All three Hawai‘i Pacific Health (HPH) adult hospitals now offer telestroke services, with Wilcox Medical Center successfully adding new remote capabilities in March. This is the latest in HPH’s efforts to expand telemedicine capabilities to increase access and provide more timely care.
Telemedicine provides greater access, allows physicians more flexibility and can decrease costs, says Amy Corliss, MD, a hospitalist at Wilcox Medical Center and hospital specialty chair for HHP. “We can’t tell most physicians that they must live within 30 minutes of the hospital,” she says. The use of telemedicine allows physicians to care for patients in a timely manner without losing precious time in their drive from home to the hospital, or even while traveling, as was recently the case with Surendra Rao, MD, a neurologist at Kaua‘i Medical Clinic.
“With neurology, especially with stroke, epilepsy and movement disorders, visualization and a verbal encounter with the patient can be illuminating,” says Rao. “The use of technology and telemedicine can have a huge impact on patient care.”
Along with his Straub Medical Center and Pali Momi Medical Center neurology counterparts – Beau Nakamoto, MD, and Huidy Shu, MD – Rao has been able to use technology to provide timely, and often lifesaving, care to more patients.
Along with the live audio and video, the new equipment also provides visualization of medical equipment, says Rao. “The camera turns 360 degrees. It’s almost like being there.”
The use of the technology allows the specialist to provide guidance in a much quicker fashion in collaboration with the emergency department (ED) physicians, he says.
Rao has used the new equipment to treat four patients in the last few months. One patient was hospitalized for epilepsy but was actually having nonepileptic seizures. Rao was able to diagnose remotely, stop the antiseizure medications and put the patient on antidepressants. In another case, the patient was thought to be experiencing stroke symptoms but, upon telemedicine evaluation, was found to be seizing.
“It exemplifies teamwork between the ED docs and the consultant,” he says. “Having the ED docs interested and facilitating the process makes a humongous difference.”
You can’t do it all yourself, says Rao. The ER physicians set up the equipment and know how to perform a neurologic exam. “It’s truly a partnership.”
While Wilcox Medical Center is looking to expand its telestroke efforts, Corliss and others are working to look even further. As a hospitalist at the HPH hospital with perhaps the greatest need for remote access to specialists, Corliss has taken the lead on systemwide efforts around telemedicine, teaming up with her HHP specialist colleagues.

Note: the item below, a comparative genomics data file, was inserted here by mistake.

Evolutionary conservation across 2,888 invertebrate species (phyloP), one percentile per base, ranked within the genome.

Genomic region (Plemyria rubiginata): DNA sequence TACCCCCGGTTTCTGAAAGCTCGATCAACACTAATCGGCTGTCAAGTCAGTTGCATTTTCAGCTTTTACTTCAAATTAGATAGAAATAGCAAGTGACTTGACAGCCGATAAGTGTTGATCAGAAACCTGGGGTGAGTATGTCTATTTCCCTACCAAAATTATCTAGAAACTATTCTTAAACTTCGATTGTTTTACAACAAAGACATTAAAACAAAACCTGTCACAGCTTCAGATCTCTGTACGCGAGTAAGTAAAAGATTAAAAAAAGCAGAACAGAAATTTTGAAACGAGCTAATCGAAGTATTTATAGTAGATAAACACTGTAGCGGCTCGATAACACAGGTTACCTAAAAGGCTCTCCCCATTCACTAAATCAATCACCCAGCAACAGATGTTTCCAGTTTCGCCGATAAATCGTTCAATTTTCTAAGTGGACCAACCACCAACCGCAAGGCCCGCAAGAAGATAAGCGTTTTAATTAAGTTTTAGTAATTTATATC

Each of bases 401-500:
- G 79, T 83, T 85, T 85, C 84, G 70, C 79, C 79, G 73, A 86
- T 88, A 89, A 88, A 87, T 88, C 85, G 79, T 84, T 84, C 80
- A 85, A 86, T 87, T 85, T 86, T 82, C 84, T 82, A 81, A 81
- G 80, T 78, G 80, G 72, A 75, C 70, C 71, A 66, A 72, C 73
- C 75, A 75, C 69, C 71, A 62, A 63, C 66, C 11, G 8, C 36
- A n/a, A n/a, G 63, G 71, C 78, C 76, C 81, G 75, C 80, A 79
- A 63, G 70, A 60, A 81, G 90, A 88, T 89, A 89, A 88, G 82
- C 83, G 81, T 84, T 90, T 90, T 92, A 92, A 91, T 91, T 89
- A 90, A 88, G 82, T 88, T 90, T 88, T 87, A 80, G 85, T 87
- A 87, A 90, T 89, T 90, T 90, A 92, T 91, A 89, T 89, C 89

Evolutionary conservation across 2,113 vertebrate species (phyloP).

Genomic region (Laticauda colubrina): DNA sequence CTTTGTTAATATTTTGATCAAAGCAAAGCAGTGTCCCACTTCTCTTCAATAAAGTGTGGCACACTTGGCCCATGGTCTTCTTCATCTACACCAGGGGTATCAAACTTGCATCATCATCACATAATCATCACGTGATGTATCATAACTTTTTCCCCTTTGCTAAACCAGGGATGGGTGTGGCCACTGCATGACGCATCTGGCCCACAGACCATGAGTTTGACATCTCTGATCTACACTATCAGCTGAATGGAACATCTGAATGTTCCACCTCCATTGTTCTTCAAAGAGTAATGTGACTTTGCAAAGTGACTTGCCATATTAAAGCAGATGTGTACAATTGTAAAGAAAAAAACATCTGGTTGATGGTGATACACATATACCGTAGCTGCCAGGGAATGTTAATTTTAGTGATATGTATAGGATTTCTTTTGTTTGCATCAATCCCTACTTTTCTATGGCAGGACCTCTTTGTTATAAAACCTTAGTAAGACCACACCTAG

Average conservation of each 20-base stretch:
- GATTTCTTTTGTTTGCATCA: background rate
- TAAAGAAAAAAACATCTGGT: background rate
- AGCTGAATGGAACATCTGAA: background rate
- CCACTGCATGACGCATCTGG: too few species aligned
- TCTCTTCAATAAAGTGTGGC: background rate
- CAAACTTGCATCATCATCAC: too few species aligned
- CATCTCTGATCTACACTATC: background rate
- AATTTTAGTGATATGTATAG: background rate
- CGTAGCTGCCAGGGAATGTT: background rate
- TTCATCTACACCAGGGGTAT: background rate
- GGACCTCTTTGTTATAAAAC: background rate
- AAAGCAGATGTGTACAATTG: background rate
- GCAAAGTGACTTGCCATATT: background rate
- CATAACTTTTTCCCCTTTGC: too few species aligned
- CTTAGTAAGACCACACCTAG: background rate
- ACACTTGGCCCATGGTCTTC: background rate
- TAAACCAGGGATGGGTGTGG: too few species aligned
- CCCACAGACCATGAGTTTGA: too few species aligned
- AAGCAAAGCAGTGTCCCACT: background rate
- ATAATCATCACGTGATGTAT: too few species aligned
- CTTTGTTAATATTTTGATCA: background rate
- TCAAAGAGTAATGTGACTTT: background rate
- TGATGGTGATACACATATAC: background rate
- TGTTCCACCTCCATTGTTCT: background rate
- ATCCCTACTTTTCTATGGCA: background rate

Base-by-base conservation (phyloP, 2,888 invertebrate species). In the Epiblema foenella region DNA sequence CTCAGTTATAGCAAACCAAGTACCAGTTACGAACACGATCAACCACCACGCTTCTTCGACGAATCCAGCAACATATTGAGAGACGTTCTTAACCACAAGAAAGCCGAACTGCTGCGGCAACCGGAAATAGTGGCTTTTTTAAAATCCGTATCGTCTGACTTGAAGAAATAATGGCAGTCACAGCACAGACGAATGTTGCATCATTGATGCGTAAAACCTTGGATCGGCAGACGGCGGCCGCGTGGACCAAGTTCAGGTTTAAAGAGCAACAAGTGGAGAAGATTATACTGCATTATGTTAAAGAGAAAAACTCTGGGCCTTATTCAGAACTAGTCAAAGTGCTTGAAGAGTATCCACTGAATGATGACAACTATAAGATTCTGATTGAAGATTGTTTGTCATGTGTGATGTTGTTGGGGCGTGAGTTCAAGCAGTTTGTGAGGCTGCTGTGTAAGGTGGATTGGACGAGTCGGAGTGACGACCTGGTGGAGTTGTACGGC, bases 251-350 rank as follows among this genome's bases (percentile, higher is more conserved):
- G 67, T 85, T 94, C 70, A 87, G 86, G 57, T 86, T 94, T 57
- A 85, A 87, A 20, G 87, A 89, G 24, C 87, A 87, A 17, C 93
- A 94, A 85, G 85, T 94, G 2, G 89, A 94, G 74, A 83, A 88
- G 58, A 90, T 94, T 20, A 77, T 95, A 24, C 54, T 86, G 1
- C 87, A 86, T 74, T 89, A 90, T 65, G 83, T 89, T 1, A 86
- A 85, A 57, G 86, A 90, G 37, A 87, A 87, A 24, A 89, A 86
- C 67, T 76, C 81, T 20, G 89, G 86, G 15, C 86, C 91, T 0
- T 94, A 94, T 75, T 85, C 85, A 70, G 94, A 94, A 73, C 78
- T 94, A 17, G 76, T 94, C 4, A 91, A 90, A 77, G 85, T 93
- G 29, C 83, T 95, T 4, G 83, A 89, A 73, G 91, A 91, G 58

Another area of focus has been teledialysis, which allows the patient to avoid unnecessary travel while receiving a remote nephrology consultation.
As an example, Wilcox Medical Center staff recently were able to treat two patients transferred from Kaua‘i Veterans Memorial Hospital who didn’t have access to a nephrologist and needed care and dialysis. Those patients are often transferred to Queen’s, says Corliss, but the Wilcox team was able to get two Fresenius physicians, currently credentialed at Pali Momi, credentialed at Wilcox Medical Center. The patients then went to Wilcox to receive dialysis with a remote consultation from those physicians, she says. Two additional Wilcox patients were able to remain at home on Kaua‘i to continue dialysis in the hospital.
When you’re in that situation and not able to travel, your only other options could be to go without treatment for a week and risk getting sick, or even dying, or to stop dialysis completely, says Corliss. Teledialysis offers another, more viable option, especially for patients who are bedbound.
Telepsych is another area of opportunity, allowing physicians to better handle urgent needs, like conducting a suicide risk assessment, as well as more routine consults. One recent case at Pali Momi Medical Center demonstrated teamwork across all three HPH adult hospitals, with a patient being transferred from Wilcox Medical Center to Pali Momi Medical Center for complicated hand surgery and receiving a psych consult from a psychologist at Straub.
There are also opportunities around pediatrics – with both telepsych and perioperative care. Some patients miss post-op appointments because they can’t afford to travel or have other restrictions, says Corliss. This allows them to receive that follow-up care from home, which is both easier and cheaper. Dermatology is yet another area to explore, she says.
Telehealth is positioned to be a key to success in population care by improving access and lowering cost. This is just the beginning in HPH’s efforts to use technology, and our HHP colleagues are helping to lead the way.